7. China Energy Fund Committee (CEFC),
  8. CEFC Convenes Colloquium on Sino-US Security Relations: Chinese and US Think-Tanks Make Recommendations for Next US President, 24.1.2016,
  9. Dai Xu is a Chinese author, social commentator, and president of the Marine Institute For Security and Cooperation; he is also a professor at the National Defense University. He holds the rank of Senior Colonel in the People’s Liberation Army Air Force. He is a supporter of communist orthodoxy and has expressed strong nationalist sentiments.; See also Martin Hála: Who is the mysterious Chinese investor or on Miloš Zeman and the Dragon’s strategy / Kdo je tajemný čínský investor aneb Miloš Zeman a dračí strategie, 11.9.2015,
  10. CEFC,
  11. China Academy of Culture Ltd. website Interestingly, two names are used on the website – not only China Academy of Culture, but also China Institute of Culture. It is not clear if these are two different translations of the Chinese name Zhongguo Wenhua Yuan, or yet another subsidiary of CEFC.
  12. For details see the Nishan Forum website
  13. J. Michael Cole: Chinese Propaganda: Coming Soon to a Conference Near You. The Diplomat, 23.9.2015, J.M. Cole uses the name of China Institute of Culture Limited.
  14. “The term Netizen describes a person actively involved in online communities or the Internet in general. The term commonly also implies an interest and active engagement in improving the Internet, making it an intellectual and a social resource, or its surrounding political structures, especially in regard to open access, net neutrality and free speech. /…/ In Chinese, the terms wǎngmín and wǎngyǒu are commonly used terms meaning “Internet users,” and the English word “Netizen” is used by mainland China-based English-language media to translate both terms, resulting in the frequent appearance of that English word in media reporting about China, far more frequently than the use of the word in other contexts.” See also another definition: “Netizen: a person who actively uses the Internet especially in a proper and responsible way.”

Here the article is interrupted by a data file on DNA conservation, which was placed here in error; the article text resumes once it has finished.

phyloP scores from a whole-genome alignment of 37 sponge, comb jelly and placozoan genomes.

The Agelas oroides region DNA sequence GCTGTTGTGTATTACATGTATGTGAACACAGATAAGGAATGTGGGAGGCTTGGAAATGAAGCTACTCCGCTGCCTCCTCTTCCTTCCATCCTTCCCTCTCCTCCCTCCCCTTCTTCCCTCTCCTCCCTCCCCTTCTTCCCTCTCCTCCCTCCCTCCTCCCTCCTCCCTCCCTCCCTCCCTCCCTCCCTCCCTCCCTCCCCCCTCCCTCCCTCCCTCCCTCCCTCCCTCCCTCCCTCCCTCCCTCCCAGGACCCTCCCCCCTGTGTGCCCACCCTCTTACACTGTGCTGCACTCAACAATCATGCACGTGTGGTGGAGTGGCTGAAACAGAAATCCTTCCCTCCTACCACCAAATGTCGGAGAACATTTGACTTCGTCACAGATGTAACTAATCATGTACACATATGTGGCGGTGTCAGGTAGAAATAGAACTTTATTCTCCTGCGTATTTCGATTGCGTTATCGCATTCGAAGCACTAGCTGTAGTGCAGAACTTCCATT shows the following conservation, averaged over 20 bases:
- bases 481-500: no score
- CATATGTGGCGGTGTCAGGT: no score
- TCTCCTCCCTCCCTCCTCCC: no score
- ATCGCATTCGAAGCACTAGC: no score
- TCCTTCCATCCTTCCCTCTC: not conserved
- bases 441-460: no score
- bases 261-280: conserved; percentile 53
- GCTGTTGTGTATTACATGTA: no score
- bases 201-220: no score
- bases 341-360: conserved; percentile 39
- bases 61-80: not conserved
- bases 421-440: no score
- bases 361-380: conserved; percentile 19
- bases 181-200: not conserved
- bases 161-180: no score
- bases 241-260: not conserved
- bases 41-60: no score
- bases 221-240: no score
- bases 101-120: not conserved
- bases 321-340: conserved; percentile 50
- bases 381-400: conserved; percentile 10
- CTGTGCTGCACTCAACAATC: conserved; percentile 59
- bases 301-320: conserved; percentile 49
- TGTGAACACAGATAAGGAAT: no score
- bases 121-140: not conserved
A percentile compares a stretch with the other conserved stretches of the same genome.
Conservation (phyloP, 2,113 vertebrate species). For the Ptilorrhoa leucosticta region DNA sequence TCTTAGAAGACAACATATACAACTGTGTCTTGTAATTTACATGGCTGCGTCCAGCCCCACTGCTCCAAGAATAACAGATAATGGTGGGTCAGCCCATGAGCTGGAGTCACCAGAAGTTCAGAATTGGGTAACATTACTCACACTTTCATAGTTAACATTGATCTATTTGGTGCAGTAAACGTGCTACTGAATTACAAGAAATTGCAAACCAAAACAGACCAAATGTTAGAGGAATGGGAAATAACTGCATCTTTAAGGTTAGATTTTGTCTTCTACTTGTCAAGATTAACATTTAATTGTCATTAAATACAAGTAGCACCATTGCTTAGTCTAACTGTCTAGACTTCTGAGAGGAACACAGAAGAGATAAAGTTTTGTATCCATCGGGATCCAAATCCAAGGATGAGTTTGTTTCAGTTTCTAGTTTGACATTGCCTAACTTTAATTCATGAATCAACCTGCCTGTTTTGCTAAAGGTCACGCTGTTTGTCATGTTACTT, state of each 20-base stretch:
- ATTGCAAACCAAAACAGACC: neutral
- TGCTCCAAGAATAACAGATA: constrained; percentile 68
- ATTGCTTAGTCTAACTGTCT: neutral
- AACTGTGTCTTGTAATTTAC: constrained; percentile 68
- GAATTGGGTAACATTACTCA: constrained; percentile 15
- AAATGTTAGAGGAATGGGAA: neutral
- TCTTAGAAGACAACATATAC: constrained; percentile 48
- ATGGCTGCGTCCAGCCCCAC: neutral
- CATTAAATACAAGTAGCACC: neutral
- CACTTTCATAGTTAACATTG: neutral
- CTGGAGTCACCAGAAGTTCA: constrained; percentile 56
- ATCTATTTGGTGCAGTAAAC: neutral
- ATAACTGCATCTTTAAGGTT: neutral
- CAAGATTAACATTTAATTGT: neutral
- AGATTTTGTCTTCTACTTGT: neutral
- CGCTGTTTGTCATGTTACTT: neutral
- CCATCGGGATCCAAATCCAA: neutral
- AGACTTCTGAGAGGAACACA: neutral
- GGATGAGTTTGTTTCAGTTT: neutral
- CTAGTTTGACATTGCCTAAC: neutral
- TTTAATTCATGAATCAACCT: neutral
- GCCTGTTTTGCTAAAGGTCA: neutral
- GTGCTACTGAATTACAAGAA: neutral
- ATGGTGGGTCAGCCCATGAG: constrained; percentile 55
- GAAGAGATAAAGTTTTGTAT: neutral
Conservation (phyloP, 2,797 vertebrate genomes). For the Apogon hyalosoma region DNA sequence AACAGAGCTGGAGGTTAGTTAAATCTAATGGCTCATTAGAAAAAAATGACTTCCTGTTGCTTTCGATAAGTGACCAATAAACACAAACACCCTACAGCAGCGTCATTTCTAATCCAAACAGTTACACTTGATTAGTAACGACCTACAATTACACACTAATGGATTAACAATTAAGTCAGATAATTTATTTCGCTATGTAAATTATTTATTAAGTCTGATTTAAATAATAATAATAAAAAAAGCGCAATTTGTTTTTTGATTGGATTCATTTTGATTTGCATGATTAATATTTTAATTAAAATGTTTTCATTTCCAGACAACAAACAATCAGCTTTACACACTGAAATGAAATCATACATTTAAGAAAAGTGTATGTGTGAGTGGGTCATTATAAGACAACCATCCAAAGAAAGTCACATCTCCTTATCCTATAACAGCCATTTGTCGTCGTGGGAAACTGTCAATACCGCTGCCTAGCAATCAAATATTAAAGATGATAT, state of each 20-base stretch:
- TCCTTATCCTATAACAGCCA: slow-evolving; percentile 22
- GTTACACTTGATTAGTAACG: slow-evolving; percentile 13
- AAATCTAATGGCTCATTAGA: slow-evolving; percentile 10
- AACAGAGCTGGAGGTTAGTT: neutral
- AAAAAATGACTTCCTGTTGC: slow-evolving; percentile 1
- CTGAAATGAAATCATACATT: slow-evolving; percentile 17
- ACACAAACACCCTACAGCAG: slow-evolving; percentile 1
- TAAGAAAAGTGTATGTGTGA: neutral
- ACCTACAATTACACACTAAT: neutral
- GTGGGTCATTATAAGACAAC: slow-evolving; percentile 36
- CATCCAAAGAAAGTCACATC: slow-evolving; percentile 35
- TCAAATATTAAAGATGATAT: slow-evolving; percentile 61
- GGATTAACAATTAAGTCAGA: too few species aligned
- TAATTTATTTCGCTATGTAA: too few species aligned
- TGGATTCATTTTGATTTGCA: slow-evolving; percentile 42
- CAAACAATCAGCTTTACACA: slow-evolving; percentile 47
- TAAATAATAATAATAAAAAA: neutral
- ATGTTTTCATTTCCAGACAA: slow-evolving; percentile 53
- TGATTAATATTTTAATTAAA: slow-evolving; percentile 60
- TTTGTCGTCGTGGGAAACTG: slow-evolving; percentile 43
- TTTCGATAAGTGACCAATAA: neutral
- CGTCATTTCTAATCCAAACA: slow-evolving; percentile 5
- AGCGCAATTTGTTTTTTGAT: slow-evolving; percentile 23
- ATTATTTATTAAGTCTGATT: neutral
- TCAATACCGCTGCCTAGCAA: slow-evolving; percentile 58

15. Andrew Chubb: The enigma of CEFC’s Chairman Ye, Southseaconversations, 7.6. 2013,; Mark Stokes and Russel Hsiao: The People’s Liberation Army Genral Political Department: Political Warfare with Chinese Characteristics, Project 2049 Institute, 2013,; and other sources published in the Chinese language in Taiwan.
  16. Abstract of Speeches Delivered by Chairman Ye Jianming in Several Meetings Ye Jianming, Chairman of Board of Directors, CEFC China Energy Co., Ltd., CEFC China,
  17. “Baidu is a Chinese web services company. Baidu offers many services, including a Chinese language-search engine for websites, audio files and images. Baidu offers 57 search and community services including Baidu Baike (an online, collaboratively-built encyclopedia) and a searchable, keyword-based discussion forum. /…/ Baidu Baike is similar to Wikipedia as an encyclopedia; however, unlike Wikipedia, only registered users can edit the articles due to Chinese laws. While access to Wikipedia has been intermittently blocked or certain articles filtered in China since June 2004, there is some controversy about the degree to which Baidu cooperates with Chinese government censorship.”
  18. Baidu Baike profile,
  19. The relation with CAIFC is mentioned in the Wai Can journal following Chinese politics and government and published in New York (No. 61, 18.5.2015. p. 71). Ye Jianming’s position is sometimes specified as “deputy secretary-general.” See J. Michael Cole, National Interest.
  20. Mark Stokes, Russell Hsiao: The People’s Liberation Army General Political Department. Political Warfare with Chinese Characteristics, 14.10.2013, Project 2049 Institute, . This opinion is echoed by Michael Raska in his recent article Hybrid Warfare with Chinese Characteristics, S. Rajaratnam School of International Studies, No. 262, 2.12.2015,
  21. 11.12.2015,
  22. Ye Jianming Engaged as Honorary Chairman of the Institute for the Analysis of Global Security, CEFC China, 7.12.2015,
  23. The Institute for the Analysis of Global Security (IAGS), IAGS in the News,
  24. 20.9.2013,
  25. Ottawa: Annual Club of Rome Conference 2013,
Olga Lomová

Olga Lomová

focuses on literature of Early Middle Ages and especially poetry and translates Chinese modern and classical literature. She also does research on the intellectual transformation of 20th century China. In the past she regularly published artiles on China in Czech media, today she writes mainly for the internet journal Deník referendum.